Blue Creek, Utah

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Blue Creek, Utah
Ghost town
Blue Creek is located in Utah
Blue Creek
Blue Creek
Location of Blue Creek in Utah
Blue Creek is located in the US
Blue Creek
Blue Creek
Blue Creek (the US)
Coordinates: 41°51′44″N 112°27′25″W / 41.86222°N 112.45694°W / 41.86222; -112.45694Coordinates: 41°51′44″N 112°27′25″W / 41.86222°N 112.45694°W / 41.86222; -112.45694
Country United States
State Utah
County Box Elder
Founded 1869
Abandoned 1900s
Elevation[1] 4,701 ft (1,433 m)
GNIS feature ID 1437505[1]

Blue Creek is a ghost town in the Blue Creek Valley in northeastern Box Elder County, Utah, United States.[1]

Description[edit]

The community was a railroad settlement that started as a Union Pacific camp during the final stages of construction of the First Transcontinental Railroad.

Located on the eastern slope of the North Promontory Mountains and Blue Creek Valley, 15 miles (24 km) southeast of Snowville and 20 miles (32 km) west of Tremonton on what is now I-84, Blue Creek existed from the late 1860s[2] until it was abandoned in the 1900s.[3][4]

The settlement was named for the Blue Creek Spring,[5] 2.5 miles (4.0 km) to the south. Initially a railroad camp, Blue Creek later became a farming community with a few scattered homes and a post office.[6]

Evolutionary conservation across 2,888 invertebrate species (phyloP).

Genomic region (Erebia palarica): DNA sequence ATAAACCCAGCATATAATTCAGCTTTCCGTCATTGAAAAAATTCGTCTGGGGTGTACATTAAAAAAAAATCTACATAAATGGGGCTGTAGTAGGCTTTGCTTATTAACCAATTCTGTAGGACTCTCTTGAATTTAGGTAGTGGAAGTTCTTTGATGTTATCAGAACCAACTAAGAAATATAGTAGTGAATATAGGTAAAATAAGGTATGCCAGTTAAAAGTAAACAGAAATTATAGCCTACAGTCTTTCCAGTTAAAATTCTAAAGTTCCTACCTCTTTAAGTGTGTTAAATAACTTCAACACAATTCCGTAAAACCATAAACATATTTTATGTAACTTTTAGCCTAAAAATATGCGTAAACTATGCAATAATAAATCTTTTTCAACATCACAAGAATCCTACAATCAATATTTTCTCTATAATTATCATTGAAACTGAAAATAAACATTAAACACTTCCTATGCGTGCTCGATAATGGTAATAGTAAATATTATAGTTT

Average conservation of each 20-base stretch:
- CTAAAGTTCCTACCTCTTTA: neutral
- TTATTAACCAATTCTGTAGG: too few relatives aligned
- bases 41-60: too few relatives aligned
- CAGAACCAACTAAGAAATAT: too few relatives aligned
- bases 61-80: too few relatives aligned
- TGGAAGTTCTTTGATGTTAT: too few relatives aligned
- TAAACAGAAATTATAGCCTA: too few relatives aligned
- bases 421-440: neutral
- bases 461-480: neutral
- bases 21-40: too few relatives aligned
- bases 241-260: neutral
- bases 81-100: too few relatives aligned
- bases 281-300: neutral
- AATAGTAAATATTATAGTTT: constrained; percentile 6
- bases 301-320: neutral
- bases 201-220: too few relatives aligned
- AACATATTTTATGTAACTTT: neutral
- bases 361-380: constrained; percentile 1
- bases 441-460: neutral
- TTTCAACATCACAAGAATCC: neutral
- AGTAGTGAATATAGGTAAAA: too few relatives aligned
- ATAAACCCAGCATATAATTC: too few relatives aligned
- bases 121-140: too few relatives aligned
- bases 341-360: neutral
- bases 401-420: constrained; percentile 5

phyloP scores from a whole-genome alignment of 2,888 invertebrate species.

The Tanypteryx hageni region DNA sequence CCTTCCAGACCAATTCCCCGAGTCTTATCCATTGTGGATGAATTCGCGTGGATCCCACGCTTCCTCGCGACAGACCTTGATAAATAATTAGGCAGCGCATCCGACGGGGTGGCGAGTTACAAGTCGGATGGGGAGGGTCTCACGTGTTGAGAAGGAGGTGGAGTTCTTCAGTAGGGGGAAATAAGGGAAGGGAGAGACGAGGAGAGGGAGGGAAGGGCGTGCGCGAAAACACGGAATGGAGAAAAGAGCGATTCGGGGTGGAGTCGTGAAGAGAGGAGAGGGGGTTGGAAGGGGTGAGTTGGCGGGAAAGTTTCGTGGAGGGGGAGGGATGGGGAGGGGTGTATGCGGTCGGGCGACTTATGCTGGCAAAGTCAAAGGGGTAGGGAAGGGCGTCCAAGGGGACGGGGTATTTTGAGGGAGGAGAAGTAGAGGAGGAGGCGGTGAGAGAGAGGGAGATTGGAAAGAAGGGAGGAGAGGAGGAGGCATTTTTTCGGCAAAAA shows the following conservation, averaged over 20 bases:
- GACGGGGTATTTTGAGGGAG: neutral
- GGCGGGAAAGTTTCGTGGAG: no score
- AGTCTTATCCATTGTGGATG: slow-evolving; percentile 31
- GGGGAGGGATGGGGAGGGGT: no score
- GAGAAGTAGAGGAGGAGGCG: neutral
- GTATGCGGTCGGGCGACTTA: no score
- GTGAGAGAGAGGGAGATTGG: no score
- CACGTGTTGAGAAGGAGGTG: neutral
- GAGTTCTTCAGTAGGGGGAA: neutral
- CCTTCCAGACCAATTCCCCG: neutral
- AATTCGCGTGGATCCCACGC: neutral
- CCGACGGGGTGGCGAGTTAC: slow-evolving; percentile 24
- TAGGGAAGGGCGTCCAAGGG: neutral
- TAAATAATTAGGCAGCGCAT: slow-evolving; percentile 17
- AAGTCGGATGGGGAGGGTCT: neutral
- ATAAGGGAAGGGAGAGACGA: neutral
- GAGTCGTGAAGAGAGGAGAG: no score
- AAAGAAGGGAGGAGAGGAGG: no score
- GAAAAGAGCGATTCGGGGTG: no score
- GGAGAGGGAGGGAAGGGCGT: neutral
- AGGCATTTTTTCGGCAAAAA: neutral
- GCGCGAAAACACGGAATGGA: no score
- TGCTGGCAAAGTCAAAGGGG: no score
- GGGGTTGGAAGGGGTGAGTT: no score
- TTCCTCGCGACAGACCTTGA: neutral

In his autobiography, 19th century pioneer Alexander Toponce wrote, "In April and May of 1869, Corinne and Blue Creek were pretty lively places. At the latter place was a big construction camp generally known as Dead Fall and spoken of by some as Hell’s Half Acre."[2]

See also[edit]

References[edit]

  1. ^ a b c "Blue Creek". Geographic Names Information System. United States Geological Survey. 
  2. ^ a b Toponce, Alexander (2004). Reminiscences of Alexander Toponce. Whitefish, Montana: Kessinger Publishing. p. 147. ISBN 0-7661-9349-7. 
  3. ^ Van Cott, John W. (1990). Utah Place Names: A Comprehensive Guide to the Origins of Geographic Names: A Compilation. Salt Lake City: University of Utah Press. p. 173. ISBN 978-0-87480-345-7. OCLC 797284427. Retrieved 20 Mar 2018. 
  4. ^ National Park Service research article Archived October 11, 2008, at the Wayback Machine.
  5. ^ "Blue Creek Spring". Geographic Names Information System. United States Geological Survey. 
  6. ^ Federal Writers’ Project (1954). Utah. Salt Lake City: US History Publishers. p. 365. ISBN 1-60354-043-1. 

External links[edit]